rafting-with

Access to Christina Houghton’s practice-research PhD at the Auckland University of Technology. It’s a hefty series of downloads (10GB+).

https://aut.researchgateway.ac.nz/handle/10292/11776

The ethico-poetics manifests minimal and minor narratives of belonging with all species, releasing (attitudes of ) hierarchical control and guides the research deeper toward its ethical focus in relation to narratives of the Anthropocene. Joanna Zylinska’s minimal ethics and Erin Manning’s minor gesture, move toward fracturing grand narratives through thought-in- action as choreographic methods attuned to speculative pragmatics. The final conceptual coupling within this research exists across William Forsythe’s choreographic object and André Lepecki’s afterlives toward an un-mastered release for choreographic thinking-in-action, which lingers, hangs on, or survives after the choreographic event. Here an everyday poetics envelops in the way relationally distributed bodies of choreographic objects survive.

— Christina Houghton (part of abstract)
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culture of research

Long time between posts …

I went to Becky Hilton’s workshop at Independent Dance back in December. It was a rich and playful weekend.

At one stage we were each given a certain amount of time to ask something or do something (I forget now). The group was quite mixed – artists, people just starting out on PhDs, others working in academia – and I asked them a question:

What is this culture of research doing (or has done) to art, performance and dance?

Someone said that it had given them time and space to work (perhaps this was referring to doing a PhD?), another felt that it had made the climate more competitive (perhaps this was about academia?). My sense is that the academic climate has become more competitive in general (after all, competition and neoliberalism are old pals: http://blogs.lse.ac.uk/politicsandpolicy/the-cult-of-competitiveness/), and that it would be hard to say that a culture of reseach has done this to the arts.

Another person mentioned that the Arts Council still thinks of research in terms of research and development. That research is the thing you do before you get to make the piece.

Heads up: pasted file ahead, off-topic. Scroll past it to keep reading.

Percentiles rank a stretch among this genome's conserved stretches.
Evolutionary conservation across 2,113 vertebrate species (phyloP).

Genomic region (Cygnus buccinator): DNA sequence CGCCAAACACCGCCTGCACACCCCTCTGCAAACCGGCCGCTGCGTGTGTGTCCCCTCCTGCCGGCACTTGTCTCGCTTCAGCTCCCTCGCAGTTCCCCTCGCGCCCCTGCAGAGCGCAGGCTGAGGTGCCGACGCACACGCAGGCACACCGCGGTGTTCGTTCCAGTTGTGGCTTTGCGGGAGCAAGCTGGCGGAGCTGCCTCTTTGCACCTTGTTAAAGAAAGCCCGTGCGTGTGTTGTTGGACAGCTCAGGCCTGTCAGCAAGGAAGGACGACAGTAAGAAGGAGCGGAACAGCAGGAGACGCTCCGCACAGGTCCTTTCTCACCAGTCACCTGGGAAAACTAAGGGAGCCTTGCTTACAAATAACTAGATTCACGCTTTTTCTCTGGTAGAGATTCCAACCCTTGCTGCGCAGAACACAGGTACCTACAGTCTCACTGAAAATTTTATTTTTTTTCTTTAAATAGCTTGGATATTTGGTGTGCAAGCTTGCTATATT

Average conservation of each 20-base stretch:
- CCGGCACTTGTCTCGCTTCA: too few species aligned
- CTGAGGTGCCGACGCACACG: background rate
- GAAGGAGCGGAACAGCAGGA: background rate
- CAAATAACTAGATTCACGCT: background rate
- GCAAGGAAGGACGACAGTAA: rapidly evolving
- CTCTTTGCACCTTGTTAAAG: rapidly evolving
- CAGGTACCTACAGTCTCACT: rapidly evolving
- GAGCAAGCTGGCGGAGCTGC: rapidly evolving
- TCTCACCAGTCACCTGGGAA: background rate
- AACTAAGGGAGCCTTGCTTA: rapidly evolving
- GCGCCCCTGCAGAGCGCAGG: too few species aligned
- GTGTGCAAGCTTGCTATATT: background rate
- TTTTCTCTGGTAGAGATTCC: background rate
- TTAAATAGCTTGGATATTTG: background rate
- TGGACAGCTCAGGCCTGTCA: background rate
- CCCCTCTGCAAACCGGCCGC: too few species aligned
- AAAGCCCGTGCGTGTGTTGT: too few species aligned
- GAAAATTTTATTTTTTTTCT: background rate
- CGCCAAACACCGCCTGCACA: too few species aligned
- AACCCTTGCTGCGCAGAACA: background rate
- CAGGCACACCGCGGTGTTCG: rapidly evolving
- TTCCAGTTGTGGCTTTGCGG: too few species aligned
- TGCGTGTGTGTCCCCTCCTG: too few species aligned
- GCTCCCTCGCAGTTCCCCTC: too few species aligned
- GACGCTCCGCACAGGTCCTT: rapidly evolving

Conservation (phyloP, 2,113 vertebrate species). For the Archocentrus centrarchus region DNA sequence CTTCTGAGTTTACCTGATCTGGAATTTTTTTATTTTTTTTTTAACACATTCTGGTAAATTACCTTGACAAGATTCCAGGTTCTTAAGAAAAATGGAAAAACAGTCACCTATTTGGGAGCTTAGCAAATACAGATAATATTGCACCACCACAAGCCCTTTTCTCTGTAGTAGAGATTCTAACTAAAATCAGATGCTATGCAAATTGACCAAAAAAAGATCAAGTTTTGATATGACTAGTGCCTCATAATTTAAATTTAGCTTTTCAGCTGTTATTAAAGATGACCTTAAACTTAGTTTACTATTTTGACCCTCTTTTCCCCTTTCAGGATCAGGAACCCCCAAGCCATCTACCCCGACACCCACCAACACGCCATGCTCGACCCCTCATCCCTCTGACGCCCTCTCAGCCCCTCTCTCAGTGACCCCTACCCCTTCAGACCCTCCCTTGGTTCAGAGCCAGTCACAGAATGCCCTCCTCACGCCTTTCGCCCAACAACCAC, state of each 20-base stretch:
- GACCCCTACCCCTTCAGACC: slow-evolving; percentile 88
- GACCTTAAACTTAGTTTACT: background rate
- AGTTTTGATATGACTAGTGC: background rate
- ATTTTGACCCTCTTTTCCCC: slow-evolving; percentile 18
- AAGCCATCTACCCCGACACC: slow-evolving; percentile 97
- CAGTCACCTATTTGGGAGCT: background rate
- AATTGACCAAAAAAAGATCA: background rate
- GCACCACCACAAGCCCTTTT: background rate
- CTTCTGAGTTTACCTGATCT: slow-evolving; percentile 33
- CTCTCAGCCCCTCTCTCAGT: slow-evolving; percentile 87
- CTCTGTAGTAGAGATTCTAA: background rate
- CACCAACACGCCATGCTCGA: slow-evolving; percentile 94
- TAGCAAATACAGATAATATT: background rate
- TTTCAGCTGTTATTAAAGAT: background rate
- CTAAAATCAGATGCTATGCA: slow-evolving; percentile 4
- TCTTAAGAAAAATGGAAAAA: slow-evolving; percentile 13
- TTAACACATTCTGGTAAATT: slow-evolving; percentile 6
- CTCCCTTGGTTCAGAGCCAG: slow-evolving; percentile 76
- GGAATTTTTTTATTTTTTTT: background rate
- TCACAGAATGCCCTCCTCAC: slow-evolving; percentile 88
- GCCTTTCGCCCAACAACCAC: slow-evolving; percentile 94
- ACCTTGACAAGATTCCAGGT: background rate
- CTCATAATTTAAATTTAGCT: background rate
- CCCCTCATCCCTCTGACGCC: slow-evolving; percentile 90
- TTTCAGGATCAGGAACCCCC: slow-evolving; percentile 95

Becky described her sense of the “continuity of community” that the research culture has made possible. Reading between the lines I’d imagine that this – at least in part – has to do with the responsibility of engaging with communities of practice that is vital to research processes and practices.

And another person mentioned that they felt that research in the arts had become an antidote to R&D and projects. I like this, that research enables us to rethink the ways in which we pursue our curiosity and imaginations.

advisory group

The Practice Research Advisory Group has set up a website over at https://prag-uk.org. It contains a blog with different people posting various perspectives on practice research, an initial glossary of terms (that includes examples as part of quite detailed responses to each term), and a list of resources.

 

self-interview

Part of the game of any research process is finding ways to test your one’s own thinking, understanding, biases1 and assumptions. The dancer Chrysa Parkinson posted a self-interview in 2011 as (I suspect) a way to develop and share her understanding:

It’s playful, lucid and direct, and such a useful example of a way for artists to interrupt their thinking or to draw a line under a period of practice or research.

Tip of the hat to my friend and colleague Scott deLahunta for sending me the video.


  1. I’ve written about cognitive biases here: https://simonkellis.wordpress.com/2018/03/25/cognitive-biases/